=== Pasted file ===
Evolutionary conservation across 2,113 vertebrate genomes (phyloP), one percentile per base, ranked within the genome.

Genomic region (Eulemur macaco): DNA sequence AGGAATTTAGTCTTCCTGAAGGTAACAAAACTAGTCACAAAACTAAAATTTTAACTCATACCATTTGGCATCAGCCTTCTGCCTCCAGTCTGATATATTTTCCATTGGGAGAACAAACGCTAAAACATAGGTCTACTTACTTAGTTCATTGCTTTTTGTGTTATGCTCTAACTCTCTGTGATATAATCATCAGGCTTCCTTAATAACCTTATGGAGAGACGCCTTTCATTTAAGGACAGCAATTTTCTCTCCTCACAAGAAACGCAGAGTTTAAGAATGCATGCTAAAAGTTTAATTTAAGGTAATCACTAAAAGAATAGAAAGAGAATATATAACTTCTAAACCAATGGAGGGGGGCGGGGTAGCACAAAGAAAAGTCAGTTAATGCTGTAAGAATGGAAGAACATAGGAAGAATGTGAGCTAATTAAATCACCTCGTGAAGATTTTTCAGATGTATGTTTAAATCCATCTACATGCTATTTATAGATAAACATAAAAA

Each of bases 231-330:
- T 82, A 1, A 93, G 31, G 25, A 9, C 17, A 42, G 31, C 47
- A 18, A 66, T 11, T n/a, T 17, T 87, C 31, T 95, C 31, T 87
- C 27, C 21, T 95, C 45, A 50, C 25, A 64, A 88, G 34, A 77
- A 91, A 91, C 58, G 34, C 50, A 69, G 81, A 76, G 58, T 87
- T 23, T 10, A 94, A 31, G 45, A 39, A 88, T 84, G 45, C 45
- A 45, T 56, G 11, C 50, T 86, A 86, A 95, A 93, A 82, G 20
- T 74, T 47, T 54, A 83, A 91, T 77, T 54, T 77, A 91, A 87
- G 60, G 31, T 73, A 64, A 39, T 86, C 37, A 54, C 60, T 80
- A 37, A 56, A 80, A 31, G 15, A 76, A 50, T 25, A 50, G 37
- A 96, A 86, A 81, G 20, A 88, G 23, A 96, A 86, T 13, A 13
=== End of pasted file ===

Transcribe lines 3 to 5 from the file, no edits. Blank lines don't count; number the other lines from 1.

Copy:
Each of bases 231-330:
- T 82, A 1, A 93, G 31, G 25, A 9, C 17, A 42, G 31, C 47
- A 18, A 66, T 11, T n/a, T 17, T 87, C 31, T 95, C 31, T 87